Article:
Fact-Checking the Final Debate

We did not live fact check the debate last night, but the debate did include a little bit of fiscal policy, which is not surprising considering the intertwinement between the budget and our foreign policy. We will go into a few of the statements below.

  • Defense Cuts: Governor Romney made a claim a few times during the debate that he has made in the past, that $1 trillion of budget cuts would hit defense spending. In making that claim, he adds the cuts from the Budget Control Act (BCA) compared to the President's FY¬†2012 defense request to the cuts from the sequester. The initial cuts are $487 billion (seen at the end of Table S-12 here) and the sequester cuts are $509 billion (Table 1-3 here) over ten years. However, we'd say the total cuts from the initial caps are from an inflated baseline, a defense request that was never fulfilled. A better measure of the cuts from the BCA caps comes from the same document that measures the sequester savings. It shows that compared to a baseline where defense spending grows with inflation (CBO's typical assumption), the BCA caps would save $307 billion, for total cuts of about $800 billion. Governor Romney's claim is not necessarily wrong, but his claim is off an inflated baseline. Also, he does not explicitly blame President Obama for the cuts, but both the initial caps and the sequester were approved by a bipartisan vote to raise the debt ceiling last August.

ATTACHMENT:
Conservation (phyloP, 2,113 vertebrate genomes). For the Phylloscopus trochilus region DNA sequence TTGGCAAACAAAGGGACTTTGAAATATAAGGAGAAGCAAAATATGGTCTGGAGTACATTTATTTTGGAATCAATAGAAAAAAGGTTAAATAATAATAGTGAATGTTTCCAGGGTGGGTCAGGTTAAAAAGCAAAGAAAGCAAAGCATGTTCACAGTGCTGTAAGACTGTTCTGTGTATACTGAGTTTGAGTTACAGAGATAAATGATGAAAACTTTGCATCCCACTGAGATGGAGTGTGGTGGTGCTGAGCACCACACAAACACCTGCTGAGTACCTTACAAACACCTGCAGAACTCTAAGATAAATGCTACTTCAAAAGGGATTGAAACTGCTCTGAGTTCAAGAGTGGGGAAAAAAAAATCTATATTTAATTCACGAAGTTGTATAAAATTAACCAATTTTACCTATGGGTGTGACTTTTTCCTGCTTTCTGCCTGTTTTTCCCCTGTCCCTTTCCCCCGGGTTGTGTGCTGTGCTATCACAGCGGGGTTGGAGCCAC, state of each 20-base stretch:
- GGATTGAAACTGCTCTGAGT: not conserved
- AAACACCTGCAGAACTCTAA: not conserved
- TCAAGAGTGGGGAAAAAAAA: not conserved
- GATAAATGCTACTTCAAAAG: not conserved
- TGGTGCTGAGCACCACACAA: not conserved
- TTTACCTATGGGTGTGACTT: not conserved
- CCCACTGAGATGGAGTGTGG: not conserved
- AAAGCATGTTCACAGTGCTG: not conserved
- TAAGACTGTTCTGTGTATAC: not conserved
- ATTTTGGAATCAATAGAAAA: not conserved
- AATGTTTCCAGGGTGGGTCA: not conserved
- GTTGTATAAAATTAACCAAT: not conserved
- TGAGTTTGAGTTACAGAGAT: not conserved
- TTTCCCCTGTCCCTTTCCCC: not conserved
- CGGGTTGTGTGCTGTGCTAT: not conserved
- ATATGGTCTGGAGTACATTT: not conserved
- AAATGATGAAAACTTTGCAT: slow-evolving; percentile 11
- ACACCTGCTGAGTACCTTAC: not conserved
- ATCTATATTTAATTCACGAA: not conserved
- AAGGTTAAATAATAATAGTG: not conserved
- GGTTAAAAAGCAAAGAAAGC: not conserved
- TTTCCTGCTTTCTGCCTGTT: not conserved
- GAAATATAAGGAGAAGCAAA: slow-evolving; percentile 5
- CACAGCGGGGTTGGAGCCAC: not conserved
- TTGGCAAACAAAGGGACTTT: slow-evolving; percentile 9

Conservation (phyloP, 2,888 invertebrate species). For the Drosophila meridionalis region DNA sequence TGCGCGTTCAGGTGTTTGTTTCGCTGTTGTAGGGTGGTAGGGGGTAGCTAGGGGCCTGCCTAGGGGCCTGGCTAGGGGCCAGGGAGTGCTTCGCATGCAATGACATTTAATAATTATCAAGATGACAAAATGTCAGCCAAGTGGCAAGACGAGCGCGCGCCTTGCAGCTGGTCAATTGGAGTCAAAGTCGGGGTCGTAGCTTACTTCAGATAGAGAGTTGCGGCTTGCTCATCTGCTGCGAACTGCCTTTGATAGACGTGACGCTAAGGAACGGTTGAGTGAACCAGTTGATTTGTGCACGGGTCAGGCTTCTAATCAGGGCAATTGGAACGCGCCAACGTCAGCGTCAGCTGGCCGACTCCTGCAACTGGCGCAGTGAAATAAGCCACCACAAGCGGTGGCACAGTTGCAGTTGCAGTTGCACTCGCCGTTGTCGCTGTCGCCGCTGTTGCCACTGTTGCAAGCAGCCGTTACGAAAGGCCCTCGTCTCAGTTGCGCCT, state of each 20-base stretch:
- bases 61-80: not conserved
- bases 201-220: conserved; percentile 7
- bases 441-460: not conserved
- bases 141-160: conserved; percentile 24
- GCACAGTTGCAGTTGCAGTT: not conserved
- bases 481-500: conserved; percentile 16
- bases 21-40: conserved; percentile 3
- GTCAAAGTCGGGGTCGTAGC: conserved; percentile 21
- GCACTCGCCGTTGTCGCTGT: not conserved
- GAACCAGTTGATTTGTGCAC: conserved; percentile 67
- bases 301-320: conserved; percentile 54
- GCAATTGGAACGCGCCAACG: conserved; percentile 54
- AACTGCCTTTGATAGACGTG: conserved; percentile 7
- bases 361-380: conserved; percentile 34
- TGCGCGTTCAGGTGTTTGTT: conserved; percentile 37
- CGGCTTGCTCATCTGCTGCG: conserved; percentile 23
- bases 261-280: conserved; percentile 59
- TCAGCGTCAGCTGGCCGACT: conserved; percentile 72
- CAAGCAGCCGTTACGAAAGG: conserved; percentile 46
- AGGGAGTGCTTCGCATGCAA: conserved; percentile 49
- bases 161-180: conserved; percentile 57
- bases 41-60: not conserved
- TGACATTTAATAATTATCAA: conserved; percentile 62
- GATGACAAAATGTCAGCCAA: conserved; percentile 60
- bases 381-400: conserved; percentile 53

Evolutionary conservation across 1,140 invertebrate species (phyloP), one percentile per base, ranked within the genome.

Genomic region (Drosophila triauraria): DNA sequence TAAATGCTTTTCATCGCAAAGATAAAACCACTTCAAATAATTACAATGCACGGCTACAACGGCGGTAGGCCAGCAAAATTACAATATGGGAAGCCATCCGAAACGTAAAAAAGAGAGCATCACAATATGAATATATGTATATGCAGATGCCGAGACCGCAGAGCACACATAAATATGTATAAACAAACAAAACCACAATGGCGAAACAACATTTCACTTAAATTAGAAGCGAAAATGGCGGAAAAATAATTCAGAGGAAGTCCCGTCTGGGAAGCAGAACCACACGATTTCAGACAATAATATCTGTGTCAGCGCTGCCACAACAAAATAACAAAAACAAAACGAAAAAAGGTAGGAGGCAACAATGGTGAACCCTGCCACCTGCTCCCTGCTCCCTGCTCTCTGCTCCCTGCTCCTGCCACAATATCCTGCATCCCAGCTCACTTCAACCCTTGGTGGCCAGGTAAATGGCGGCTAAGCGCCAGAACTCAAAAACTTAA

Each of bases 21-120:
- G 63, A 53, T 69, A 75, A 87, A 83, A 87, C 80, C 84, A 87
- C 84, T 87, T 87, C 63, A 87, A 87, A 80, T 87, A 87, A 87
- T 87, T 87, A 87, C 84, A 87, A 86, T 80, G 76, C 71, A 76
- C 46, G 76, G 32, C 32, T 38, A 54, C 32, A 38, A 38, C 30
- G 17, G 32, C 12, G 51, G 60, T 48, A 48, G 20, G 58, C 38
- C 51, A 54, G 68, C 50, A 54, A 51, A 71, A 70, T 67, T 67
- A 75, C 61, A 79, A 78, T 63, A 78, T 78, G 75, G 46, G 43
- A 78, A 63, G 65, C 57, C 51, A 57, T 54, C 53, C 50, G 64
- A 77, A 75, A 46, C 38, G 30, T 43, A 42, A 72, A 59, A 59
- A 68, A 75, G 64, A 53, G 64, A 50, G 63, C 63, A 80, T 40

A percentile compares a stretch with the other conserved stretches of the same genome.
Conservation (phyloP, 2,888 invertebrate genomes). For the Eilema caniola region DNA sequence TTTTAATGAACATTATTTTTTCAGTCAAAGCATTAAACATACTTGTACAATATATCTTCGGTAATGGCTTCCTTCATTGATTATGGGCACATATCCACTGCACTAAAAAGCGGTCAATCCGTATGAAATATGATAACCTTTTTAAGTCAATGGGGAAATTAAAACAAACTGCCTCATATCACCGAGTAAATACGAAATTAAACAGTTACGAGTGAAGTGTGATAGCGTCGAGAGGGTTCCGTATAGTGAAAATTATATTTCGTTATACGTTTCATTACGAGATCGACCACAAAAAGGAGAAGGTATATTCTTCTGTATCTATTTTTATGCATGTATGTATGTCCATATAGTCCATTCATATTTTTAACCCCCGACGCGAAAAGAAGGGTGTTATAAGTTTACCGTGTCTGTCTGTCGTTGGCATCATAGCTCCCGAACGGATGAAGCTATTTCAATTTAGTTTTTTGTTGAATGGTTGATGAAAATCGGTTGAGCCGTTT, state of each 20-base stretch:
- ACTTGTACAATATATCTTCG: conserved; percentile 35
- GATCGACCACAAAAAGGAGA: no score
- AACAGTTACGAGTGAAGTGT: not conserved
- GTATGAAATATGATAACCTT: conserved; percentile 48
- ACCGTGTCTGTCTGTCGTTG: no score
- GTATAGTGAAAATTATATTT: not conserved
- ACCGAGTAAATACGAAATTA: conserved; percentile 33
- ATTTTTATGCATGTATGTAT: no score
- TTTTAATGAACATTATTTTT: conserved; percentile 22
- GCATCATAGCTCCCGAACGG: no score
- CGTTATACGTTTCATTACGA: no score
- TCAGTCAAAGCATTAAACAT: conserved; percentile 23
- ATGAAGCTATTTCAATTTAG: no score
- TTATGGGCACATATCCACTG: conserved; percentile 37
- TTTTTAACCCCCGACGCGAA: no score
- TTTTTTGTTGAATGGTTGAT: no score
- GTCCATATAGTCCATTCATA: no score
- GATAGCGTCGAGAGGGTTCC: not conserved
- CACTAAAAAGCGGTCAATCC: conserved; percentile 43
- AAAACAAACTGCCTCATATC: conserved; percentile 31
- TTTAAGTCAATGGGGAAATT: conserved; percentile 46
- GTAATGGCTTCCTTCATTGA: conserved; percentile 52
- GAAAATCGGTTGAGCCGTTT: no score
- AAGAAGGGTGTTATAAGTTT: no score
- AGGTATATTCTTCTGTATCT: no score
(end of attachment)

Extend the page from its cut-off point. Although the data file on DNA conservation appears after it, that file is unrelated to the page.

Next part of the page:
• Discretionary Cuts: Moderator Bob Schieffer asked Governor Romney how he planned to offset his proposed defense increases, or at least his rolling back of previously enacted defense cuts. He responded by citing his proposed 5 percent cut to non-security discretionary spending, a repeal of the Affordable Care Act, and the block granting of Medicaid. The current score for repealing the ACA is that it would cost $109 billion over ten years. In terms of his other two policies, we estimate the discretionary spending cut as saving $150 billion and the Medicaid block-granting as saving about $700 billion. Combined, those savings would total roughly $750 billion. That would pay for rolling back the defense cuts in the BCA, but it would not offset his proposal to increase base defense spending to four percent of GDP, which would cost about $1.9 trillion by our estimate (extrapolated through 2022 instead of 2021).
  • $7 Trillion: President Obama repeated his claim that Governor Romney has proposed $5 trillion of tax cuts and $2 trillion of defense increases. We have addressed the costs before (which are largely correct), although we'd note that in this case no credit is being given for his proposed offsets. We mentioned some of his spending cuts above, and he also has floated a cap on deductions, which could raise between $760 billion and $1.7 trillion (depending on where the cap was set between $17,000 and $50,000). He has also proposed a few other spending cuts, such as reducing federal workforce pay and cutting Amtrak subsidies. In total, the offsets put forward by Governor Romney do not appear to be specific enough or sufficient to pay for the $7 trillion in specific costs over the next ten years.

All of the debates are now over, meaning it's now a two week sprint until Election Day. After that...